We are all agreed, and I need not labour the point, that it is extremely important that this great industry should be made to succeed. One noble Lord who spoke just now used language which seemed to suggest that the Government are not aware of the parlous position of agriculture. I rather question that for I have in my hand some figures, for the accuracy of which I will not vouch, mentioning the work of the farm settlements for which the Government are mostly responsible. At the Vale of Evesham their losses have recently been over £5,000; at Ruston, nearly £2,000; at Holbeach, £4,000, and at Sutton Bridge, £10,000. Those figures suggest to me that at any rate we shall receive a sympathetic reply from the Government, who know something about the difficulties.

This all-important industry ought to be put in a proper position for many reasons. Let me suggest half a dozen. Are our foreign supplies always to be available? Will they be as full as they are at present? If so, will the supplies which are grown abroad be consumed abroad and so make it unnecessary to export to England? Then, for all our happy anticipations of brighter days when war will be no longer on the horizon, are we right at the moment in ignoring the possibility of war? In war it might be everything to this country to have just a fortnight's supply of home grown products on which to rely. We cannot resuscitate agriculture in a moment. The agricultural labourer is a very skilled person and we cannot all of a sudden say: "Now we muss reinvigorate our agriculture." The thing is in the blood. If at any future time we are likely to want our agriculture, we must keep it going at present.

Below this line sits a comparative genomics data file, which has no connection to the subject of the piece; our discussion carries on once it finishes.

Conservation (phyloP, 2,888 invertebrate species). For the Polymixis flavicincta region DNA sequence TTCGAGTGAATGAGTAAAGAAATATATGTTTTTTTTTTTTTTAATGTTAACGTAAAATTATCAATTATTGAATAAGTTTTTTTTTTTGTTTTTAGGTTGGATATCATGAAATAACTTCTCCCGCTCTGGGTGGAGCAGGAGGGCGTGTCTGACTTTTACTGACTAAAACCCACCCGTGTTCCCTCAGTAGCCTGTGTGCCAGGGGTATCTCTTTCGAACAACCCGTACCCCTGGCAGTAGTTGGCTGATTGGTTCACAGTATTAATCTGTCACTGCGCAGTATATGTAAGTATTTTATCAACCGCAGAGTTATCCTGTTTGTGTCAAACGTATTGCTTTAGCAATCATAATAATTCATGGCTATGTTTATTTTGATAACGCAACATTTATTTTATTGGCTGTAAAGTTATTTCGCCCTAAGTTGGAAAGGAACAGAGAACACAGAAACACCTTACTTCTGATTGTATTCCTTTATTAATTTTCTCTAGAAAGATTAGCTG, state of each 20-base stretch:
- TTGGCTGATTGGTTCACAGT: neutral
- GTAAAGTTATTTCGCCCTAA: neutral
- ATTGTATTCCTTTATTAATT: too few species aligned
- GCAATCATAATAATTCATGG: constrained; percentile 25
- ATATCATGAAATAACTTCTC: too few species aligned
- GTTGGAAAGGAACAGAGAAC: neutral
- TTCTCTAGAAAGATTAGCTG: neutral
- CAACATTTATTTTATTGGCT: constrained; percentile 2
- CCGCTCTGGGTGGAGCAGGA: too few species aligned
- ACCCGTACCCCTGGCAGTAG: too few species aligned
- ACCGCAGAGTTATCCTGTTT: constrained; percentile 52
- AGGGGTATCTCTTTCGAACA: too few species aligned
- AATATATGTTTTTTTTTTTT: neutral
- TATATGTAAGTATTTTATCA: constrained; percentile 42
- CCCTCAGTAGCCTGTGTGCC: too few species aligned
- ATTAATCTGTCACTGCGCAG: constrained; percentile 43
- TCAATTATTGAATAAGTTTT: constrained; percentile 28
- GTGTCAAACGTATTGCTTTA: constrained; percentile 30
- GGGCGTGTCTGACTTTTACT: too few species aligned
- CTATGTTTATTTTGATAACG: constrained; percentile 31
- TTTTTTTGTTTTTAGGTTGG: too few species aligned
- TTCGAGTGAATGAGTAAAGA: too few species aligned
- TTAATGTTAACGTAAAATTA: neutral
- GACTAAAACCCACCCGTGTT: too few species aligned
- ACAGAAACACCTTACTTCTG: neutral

I need not say anything about our rural stock and the importance that that stock bears to England as a whole. These men live in the presence of the everlasting hills and they have a wisdom and a power which do not belong to others who are not reared in the daily presence of the great processes of nature. They are strong and healthy. They are called slow and stolid. I would rather call them solid. If they drift to the towns they swell unemployment. If they swell unemployment they increase the rates, and that concerns the townsmen. There are country towns which depend upon agriculture, and one noble Lord has already told your Lordships what the bankers in the country towns have to say about the part played by the farmer. I earnestly hope that we may have a sympathetic reply from the Government. It appears to me to be along that line of co-operation and fellowship which is often emphasised from these Benches that something may be done. I believe that those who are concerned with agriculture—the landowners, the farmers, the labourers and the titheowners—must sink or swim together. We want to see co-operation among them. I believe that we also want co-operation among the Parties of the State. It is just by such co-operation that the suggestion made by the noble Earl could be carried out and be brought within the range of practical politics. With all my heart I support him.